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Longstreet Society hoping to build new walkway
Group selling pavers for its Maple Street offices
The Longstreet Society is selling red brick and granite pavers to help fund its Piedmont Walkway Project. The project will replace the small stone walkway that currently leads to the hotel’s entrance.

Walkway project

Those interested in buying a red brick or granite paver from the Longstreet Society can contact the organization at 770-539-9005 or stop by the headquarters at 827 Maple St., Gainesville, between 10 a.m. and 4 p.m. Wednesdays and Saturdays.

Longstreet Society members hope to someday roll out the red brick pavers for visitors to their white clapboard headquarters on Maple Street in Gainesville.

The organization, which seeks to preserve the memory of Civil War Gen. James Longstreet, is selling red brick and granite pavers to help fund its Piedmont Walkway Project.

"We've got an ugly row of stepping stones from the parking lot to the front steps," said Richard Pilcher, society president. "It looks really bad. We thought about just taking those up and not having anything, but that's bad too.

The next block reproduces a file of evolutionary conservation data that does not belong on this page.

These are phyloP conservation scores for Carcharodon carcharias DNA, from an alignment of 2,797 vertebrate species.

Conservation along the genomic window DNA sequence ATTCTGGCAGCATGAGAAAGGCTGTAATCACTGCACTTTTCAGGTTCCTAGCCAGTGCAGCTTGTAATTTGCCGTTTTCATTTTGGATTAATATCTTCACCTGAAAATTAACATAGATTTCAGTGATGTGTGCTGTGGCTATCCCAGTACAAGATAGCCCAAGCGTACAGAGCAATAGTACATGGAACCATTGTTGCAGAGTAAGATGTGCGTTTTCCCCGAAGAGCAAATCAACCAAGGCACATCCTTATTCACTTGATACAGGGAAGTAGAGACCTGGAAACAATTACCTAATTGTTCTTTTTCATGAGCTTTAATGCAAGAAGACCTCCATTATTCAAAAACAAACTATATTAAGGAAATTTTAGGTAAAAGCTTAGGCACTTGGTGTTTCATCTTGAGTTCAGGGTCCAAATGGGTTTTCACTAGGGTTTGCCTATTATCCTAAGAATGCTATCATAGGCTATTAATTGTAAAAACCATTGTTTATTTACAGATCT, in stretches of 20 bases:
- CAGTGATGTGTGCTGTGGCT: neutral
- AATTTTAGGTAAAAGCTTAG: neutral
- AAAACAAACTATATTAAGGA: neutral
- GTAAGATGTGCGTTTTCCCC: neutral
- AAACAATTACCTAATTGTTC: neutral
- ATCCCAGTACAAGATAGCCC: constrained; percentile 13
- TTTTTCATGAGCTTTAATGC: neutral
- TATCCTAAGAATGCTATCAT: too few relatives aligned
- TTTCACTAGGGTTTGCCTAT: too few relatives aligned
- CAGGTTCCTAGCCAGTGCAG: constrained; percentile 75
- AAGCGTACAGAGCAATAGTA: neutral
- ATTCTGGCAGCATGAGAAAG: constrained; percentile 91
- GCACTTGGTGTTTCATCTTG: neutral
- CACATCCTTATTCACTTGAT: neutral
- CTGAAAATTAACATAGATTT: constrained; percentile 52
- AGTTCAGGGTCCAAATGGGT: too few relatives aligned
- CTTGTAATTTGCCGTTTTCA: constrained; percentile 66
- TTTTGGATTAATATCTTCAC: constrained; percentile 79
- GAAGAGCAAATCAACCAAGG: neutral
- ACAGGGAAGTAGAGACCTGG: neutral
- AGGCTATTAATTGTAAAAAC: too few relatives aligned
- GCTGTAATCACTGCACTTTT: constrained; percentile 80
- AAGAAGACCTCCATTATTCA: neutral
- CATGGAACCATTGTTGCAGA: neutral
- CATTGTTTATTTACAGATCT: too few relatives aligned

"The logical thing is to put a walkway in and, if it would pay for itself, that would be all the better."

Longstreet, second in command to Gen. Robert E. Lee toward the end of the Civil War, settled in Gainesville after the bloody North-South conflict and bought an interest in the hotel in 1873 from its original owner, Alvah Smith.

Smith, who needed the $6,000 investment to finish the structure and pay off debts, never raised the money to buy back the hotel, and it ended up opening under Longstreet's ownership on June 13, 1876.

Over its life, the Piedmont was a bustling three-story structure that occupied a full city block and drew many high-profile visitors, including future President Woodrow Wilson and his wife. Their daughter Jessie was born at the hotel.

After Longstreet's death in 1904, the Piedmont was used for various purposes over the years, including a boys' school and a boarding house.

It took 13 years with numerous financial hurdles, but the hotel reopened as Longstreet Society's office in 2007. The total cost of the renovation topped $500,000.

Today, all that remains is a single one-story wing of the building, including the room where Longstreet members believe Jessie was born.

"It's really a nice building and (several Longstreet members) have done a lot to make it presentable and to get memorabilia in there, and stuff that is period to Longstreet," said Vince Evans, the society's vice president. "We just need a good walkway in there."

Red brick pavers cost $35 apiece and granite pavers, $20 apiece. Donors can have a message inscribed on them, with a limited number of characters and lines.

The society needs to sell about $1,500 worth of pavers "before we can get started," Evans said.


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